Editor’s note: News about conservation and the environment is made every day, but some of it can fly under the radar. In a recurring feature, Conservation News shares a recent news story that you should know about.
Climate risks are growing, but global efforts to adapt to them are not keeping pace.
That’s the big-picture takeaway from a new United Nations report, which underscores the funding needed by developing nations to reduce their exposure to climate disasters, John Ainger reported in Bloomberg News.
The report, candidly titled “Too Little, Too Slow,” sounds the alarm ahead of U.N. climate negotiations, which began this week in Sharm el-Sheikh, Egypt. It says ambitious, accelerated action to adapt to climate change is “paramount.”
But who’s going to pay for that action is a point of contention.
Recently, a group of countries most vulnerable to climate change — known as the V20 — made headlines when they said they are considering halting their debt payments to wealthier nations. They instead called for a “debt-for-nature swap” — a mechanism that allows a developing country’s foreign debt to be forgiven
in exchange for commitments to invest in conservation.
The U.N. climate negotiations are expected to focus on financing for climate adaptation, among other issues.
While wealthier, developed nations are to blame for the majority of greenhouse gas emissions, the burden of adapting to climate impacts disproportionately falls on poorer nations, where threats are growing increasingly urgent.
The costs of adapting to those threats are as much as 10 times higher than what developing countries are currently receiving in finance — and the gap is widening, according to the report. U.N. estimates indicate $340 billion per year could be needed by 2030 from donor nations — and that number could reach $565 billion by 2050.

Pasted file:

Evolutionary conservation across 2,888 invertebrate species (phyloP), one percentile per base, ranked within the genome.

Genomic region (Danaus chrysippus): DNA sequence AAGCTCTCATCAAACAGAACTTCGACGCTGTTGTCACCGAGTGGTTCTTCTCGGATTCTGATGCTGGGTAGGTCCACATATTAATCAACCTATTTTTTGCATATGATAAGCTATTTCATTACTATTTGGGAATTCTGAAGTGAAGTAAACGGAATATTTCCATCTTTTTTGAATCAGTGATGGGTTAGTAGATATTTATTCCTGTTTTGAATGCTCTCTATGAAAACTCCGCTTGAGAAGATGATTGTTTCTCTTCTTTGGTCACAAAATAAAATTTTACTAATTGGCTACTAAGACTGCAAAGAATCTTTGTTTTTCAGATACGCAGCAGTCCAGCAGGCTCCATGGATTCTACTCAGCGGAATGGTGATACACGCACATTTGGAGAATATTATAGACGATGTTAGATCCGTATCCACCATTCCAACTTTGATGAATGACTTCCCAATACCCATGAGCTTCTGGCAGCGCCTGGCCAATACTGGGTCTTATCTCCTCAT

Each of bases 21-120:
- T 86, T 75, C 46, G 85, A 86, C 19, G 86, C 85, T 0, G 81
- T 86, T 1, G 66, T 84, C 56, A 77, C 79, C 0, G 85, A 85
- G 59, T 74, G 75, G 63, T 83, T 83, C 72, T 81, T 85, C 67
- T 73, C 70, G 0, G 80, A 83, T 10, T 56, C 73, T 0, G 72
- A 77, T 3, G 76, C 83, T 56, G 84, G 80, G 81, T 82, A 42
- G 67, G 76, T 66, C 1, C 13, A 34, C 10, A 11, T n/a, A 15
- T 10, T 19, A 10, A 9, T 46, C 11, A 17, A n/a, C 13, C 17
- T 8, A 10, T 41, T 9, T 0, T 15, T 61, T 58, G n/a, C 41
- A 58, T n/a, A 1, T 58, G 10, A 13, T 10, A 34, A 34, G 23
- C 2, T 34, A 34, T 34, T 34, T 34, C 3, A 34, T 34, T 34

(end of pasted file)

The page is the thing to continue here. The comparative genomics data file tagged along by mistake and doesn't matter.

“It is high time for unprecedented coordination among recipient governments, development partners and other financiers,” U.N. Secretary General Antonio Guterres said in a statement.
Achieving this will require multiple approaches or what the U.N. report calls “hybrid solutions” — including leveraging nature, one the most cost-effective, and often-overlooked, allies in climate adaptation.
Nature can play an important role in helping communities adapt to climate change. Forests prevent landslides caused by thawing permafrost. Wetlands capture rainwater and store it for times of drought. Mangroves protect coastal towns and villages
from storm surge.
In the Philippines, for example, Conservation International is installing sediment trapping fences and structures for attenuating wave strength, working to combat the risk to local communities of climate-based disasters like typhoons. This approach, known as “green-gray” infrastructure, works with nature, not against it.
“As climate change accelerates, nature-based activities must work in tandem with more conventional man-made infrastructure,” Jennifer Howard, vice president of Conservation International’s blue carbon program told Conservation News. “Green-gray infrastructure can help strengthen a community’s protection
against extreme floods, storms and rapid sea-level rise.”
Read the full story from Bloomberg News here.